An Award for a Jailed Saudi Blogger

Raif Badawi, who was sentenced last year to a decade in prison and 1,000 lashes, was honored with the European Parliament’s Sakharov Prize.

Gero Breloer / AP

Saudi blogger Raif Badawi was sentenced last year to a decade in prison and 50 lashes a week for 20 weeks—a punishment that has been carried out once so far—for the crime of insulting Islam on his website. On Thursday, the European Parliament awarded Badawi the Sakharov Prize, its human-rights award.

“The conference of Presidents decided that the Sakharov Prize will go to Saudi blogger Raif Badawi,” Martin Schulz, the parliament’s president, said. “This man, who is an extremely good man and an exemplary good man, has had imposed on him one of the most gruesome penalties that exist in this country which can only be described as brutal torture.”

Schulz called on Saudi King Salman to release Badawi, who was arrested in 2012 and initially sentenced to 600 lashes and seven years in prison—a punishment that was increased to 1,000 lashes and 10 years in prison after an appeal. Badawi was accused of insulting Islam on his website Free Saudi Liberals, which served as a forum for debate.

Badawi received 50 lashes in January, but subsequent rounds of punishment have been postponed because of his health and international pressure. In June, the country’s Supreme Court upheld the sentence.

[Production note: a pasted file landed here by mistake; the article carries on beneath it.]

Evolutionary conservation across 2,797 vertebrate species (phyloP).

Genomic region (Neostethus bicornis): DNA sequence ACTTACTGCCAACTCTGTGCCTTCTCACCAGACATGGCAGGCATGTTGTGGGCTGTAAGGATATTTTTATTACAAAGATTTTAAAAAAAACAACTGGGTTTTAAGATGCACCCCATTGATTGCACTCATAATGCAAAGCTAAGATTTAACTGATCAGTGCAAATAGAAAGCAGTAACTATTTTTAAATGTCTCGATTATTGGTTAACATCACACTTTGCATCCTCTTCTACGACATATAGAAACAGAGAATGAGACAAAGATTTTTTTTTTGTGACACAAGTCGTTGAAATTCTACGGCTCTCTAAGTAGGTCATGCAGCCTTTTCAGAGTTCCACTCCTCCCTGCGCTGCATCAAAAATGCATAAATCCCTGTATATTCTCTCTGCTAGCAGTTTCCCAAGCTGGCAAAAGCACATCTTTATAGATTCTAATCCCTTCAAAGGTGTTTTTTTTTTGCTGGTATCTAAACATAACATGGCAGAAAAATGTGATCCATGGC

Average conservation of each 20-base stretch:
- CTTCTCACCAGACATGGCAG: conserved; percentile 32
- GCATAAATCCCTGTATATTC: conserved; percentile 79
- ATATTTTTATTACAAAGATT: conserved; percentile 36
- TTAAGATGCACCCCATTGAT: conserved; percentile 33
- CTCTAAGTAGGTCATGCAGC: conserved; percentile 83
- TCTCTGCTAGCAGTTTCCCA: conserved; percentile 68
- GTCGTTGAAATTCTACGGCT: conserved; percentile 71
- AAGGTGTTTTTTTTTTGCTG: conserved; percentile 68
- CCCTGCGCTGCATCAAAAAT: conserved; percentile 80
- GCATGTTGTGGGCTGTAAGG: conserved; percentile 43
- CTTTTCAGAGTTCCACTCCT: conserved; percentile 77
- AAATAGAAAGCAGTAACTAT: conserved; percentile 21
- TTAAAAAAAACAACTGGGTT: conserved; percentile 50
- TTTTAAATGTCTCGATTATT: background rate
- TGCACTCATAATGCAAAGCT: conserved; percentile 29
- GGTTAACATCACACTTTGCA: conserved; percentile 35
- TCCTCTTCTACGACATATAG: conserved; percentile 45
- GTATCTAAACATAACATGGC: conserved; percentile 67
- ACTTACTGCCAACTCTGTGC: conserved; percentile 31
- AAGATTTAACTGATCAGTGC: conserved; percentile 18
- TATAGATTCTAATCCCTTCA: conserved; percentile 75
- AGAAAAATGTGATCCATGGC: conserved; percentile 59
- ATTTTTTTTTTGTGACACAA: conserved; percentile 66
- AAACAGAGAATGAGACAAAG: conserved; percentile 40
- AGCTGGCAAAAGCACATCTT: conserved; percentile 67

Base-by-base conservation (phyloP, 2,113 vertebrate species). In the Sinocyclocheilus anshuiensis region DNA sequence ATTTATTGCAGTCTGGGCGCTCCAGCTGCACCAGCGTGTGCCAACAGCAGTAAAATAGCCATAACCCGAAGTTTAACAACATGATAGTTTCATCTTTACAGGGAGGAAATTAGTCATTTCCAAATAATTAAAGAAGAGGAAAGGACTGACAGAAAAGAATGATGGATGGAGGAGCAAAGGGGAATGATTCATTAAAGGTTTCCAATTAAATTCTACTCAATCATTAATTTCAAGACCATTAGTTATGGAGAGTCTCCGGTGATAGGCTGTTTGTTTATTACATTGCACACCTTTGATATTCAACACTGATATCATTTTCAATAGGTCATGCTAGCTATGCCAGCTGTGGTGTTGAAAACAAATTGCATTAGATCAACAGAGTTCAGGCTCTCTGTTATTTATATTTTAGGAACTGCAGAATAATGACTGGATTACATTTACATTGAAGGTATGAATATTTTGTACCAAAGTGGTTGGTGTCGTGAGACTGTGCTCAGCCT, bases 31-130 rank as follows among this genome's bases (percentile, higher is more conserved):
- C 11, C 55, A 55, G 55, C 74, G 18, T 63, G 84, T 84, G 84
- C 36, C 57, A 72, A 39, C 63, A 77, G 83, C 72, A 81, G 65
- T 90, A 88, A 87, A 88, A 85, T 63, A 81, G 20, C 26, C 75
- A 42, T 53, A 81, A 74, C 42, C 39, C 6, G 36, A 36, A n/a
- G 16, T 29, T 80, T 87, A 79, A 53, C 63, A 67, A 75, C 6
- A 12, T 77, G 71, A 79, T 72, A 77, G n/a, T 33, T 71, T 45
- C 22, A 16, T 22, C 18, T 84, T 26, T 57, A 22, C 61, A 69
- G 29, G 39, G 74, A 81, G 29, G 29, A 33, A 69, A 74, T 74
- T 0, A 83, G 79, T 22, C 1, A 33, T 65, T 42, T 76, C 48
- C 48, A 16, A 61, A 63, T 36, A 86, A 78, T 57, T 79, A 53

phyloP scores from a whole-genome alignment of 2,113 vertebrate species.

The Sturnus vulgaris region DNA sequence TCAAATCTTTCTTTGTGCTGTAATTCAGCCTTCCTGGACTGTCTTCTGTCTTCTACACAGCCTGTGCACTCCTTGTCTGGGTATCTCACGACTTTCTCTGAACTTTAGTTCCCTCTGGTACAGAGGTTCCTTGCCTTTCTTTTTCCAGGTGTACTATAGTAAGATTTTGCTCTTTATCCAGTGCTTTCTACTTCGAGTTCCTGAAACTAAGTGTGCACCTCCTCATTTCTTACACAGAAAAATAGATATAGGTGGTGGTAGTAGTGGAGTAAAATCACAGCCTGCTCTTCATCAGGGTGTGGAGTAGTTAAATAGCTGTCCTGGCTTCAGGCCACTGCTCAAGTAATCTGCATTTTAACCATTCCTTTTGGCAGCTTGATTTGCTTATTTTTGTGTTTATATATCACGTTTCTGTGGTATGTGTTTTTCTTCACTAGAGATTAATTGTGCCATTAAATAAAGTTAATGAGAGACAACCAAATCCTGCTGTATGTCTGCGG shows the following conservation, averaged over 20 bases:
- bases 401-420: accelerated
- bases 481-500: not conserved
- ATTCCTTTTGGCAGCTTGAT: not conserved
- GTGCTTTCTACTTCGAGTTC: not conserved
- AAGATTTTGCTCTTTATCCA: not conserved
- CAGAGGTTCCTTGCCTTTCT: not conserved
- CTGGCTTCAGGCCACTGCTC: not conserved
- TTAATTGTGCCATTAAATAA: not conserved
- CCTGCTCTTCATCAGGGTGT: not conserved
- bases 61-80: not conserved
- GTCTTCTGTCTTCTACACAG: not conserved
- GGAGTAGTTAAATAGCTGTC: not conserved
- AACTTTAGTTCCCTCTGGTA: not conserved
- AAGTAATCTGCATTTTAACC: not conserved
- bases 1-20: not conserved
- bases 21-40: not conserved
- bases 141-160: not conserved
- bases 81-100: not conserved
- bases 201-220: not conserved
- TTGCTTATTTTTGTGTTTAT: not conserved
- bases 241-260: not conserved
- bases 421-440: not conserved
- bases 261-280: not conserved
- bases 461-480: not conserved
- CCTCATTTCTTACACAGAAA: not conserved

This week, his wife, Ensaf Haider, who fled to Canada with their children after the conviction, said she expects the punishment to resume soon, citing an “informed source.”

Flogging as a means of punishment is prohibited under the Convention against Torture, an international treaty to which Saudi Arabia is party. The kingdom is a member of the U.N. Human Rights Council, and heads an influential panel on that council.

Badawi was one of the three finalists for the award, which is named for the Soviet dissident and scientist. The other finalists were Venezuela’s democratic opposition and Boris Nemtsov, the slain Russian opposition leader.

Previous winners of the prize that honors those who defend human rights and fundamental freedoms include Nelson Mandela and Malala Yousafzai. Last year, the prize was awarded to Denis Mukwege, the Congolese gynecologist who has campaigned against the use of rape as a weapon of war.